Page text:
For a successful manual inspection of the test body, it is necessary that the inspector scans the test bodies with constant accuracy using the angle beam probe. This is the only known way to achieve a result that is sufficiently precise. Also, this is necessary for documenting the test later. When testing large test bodies in particular, and more specifically, when testing long weld seams, it may happen that the inspector, lacking concentration, inaccurately follows the distance to be scanned.
Using the prior art measurement methods, the inspector must therefore keep an eye on the test body at all times and does not receive any feedback from the monitor about the position of the angle beam probe with respect to the weld seam to be tested, for example. As a result, the inspector must always alternately have a look on the monitor and on the test body. If, for instance, he detects a flaw on the monitor, that is to say, in the A-scan, and if he reacts too late, the inspector's hand holding the angle beam probe has already moved away from the critical site. As the inspector only looked on the monitor, it will be quite difficult for him to find the position of concern.
The present disclosure is directed to facilitating the work of the inspector. The present disclosure aims at developing a method of evaluating ultrasonic signals produced using an angle beam probe by which the inspector is already provided with additional information during testing so that it is easier for the inspector to inspect the test body. The present disclosure is more specifically intended to provide the inspector with auxiliary information that will make it easier for him to precisely guide the angle beam probe as required.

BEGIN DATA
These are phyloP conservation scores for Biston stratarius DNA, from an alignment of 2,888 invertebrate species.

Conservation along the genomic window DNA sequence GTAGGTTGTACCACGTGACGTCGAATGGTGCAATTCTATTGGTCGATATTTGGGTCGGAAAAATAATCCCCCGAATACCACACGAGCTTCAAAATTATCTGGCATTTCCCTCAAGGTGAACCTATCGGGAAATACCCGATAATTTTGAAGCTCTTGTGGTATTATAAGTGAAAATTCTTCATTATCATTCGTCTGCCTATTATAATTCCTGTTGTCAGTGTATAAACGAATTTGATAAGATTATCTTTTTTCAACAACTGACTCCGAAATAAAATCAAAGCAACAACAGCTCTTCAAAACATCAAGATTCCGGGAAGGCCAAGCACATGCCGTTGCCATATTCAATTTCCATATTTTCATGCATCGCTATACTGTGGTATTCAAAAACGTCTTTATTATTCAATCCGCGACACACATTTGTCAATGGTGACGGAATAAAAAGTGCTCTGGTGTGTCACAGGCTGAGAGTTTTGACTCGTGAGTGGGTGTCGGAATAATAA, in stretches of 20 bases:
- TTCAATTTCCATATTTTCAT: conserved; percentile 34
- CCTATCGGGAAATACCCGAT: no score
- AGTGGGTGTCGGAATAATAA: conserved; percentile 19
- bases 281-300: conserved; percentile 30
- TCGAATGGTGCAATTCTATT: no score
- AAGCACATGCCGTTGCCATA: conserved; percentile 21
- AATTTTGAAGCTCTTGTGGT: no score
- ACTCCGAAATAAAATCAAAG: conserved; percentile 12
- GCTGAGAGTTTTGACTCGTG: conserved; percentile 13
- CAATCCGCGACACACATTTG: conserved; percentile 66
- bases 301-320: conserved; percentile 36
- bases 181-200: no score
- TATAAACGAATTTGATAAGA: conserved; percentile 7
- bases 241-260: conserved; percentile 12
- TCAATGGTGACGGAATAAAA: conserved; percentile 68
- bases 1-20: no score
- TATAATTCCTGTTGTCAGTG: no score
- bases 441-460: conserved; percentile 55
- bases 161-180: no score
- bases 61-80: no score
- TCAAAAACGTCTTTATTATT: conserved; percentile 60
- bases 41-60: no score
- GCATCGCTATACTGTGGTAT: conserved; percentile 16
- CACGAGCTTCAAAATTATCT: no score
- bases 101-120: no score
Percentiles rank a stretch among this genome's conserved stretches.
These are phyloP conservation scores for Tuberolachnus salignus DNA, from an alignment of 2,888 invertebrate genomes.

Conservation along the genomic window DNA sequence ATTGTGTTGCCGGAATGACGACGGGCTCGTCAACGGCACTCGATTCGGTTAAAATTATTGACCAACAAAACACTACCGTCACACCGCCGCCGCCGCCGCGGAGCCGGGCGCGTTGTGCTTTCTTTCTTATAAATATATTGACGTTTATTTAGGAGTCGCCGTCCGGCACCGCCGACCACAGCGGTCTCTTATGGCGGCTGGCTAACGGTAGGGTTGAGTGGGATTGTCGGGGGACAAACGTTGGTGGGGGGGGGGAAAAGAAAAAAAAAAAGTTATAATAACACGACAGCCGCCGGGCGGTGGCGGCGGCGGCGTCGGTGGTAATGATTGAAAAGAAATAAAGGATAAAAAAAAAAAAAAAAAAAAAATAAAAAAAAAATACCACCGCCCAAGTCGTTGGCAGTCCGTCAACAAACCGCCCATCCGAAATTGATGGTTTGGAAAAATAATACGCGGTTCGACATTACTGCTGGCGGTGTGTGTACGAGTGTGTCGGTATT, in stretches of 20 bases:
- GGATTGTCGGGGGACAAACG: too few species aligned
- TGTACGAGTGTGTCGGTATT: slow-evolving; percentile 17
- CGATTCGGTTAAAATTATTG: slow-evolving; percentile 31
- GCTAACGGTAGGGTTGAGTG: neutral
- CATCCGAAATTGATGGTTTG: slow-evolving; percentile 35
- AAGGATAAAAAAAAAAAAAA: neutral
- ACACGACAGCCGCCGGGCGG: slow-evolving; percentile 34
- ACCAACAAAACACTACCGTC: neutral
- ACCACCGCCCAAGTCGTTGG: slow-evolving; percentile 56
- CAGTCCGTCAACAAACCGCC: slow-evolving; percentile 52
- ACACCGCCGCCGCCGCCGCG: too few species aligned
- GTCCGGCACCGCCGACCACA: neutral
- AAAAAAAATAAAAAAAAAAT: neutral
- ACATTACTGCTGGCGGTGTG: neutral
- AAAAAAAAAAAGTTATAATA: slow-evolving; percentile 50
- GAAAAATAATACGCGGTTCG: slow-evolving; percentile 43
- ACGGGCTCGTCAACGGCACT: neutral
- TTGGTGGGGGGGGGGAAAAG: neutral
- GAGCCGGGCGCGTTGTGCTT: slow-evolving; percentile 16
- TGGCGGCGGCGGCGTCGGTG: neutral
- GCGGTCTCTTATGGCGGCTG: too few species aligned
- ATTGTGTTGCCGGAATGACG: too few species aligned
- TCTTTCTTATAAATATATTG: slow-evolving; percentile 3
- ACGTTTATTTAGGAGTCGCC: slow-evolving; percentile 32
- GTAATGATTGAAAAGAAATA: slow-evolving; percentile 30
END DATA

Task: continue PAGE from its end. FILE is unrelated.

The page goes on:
In accordance with the present disclosure, this is achieved both by an ultrasonic inspection apparatus and by a method by which the received electric echo signals are represented on the display so as to show from which leg they originate.
This means that the inspector can recognize at first glance whether a detected relevant signal such as a defect displayed on the monitor is located in the region of the first, the second or another leg. The distance between the relevant signal and the angle beam probe can be directly inferred therefrom. This makes it much easier for the inspector to inspect the test body since a look on the monitor will provide the inspector with readily understandable information about the position of the angle beam probe. If, during testing, the inspector sees a relevant signal displayed on the monitor, the inspector will immediately know the distance between the origin of the signal, the defect for example, and the angle beam probe. This tremendously facilitates the work of the inspector.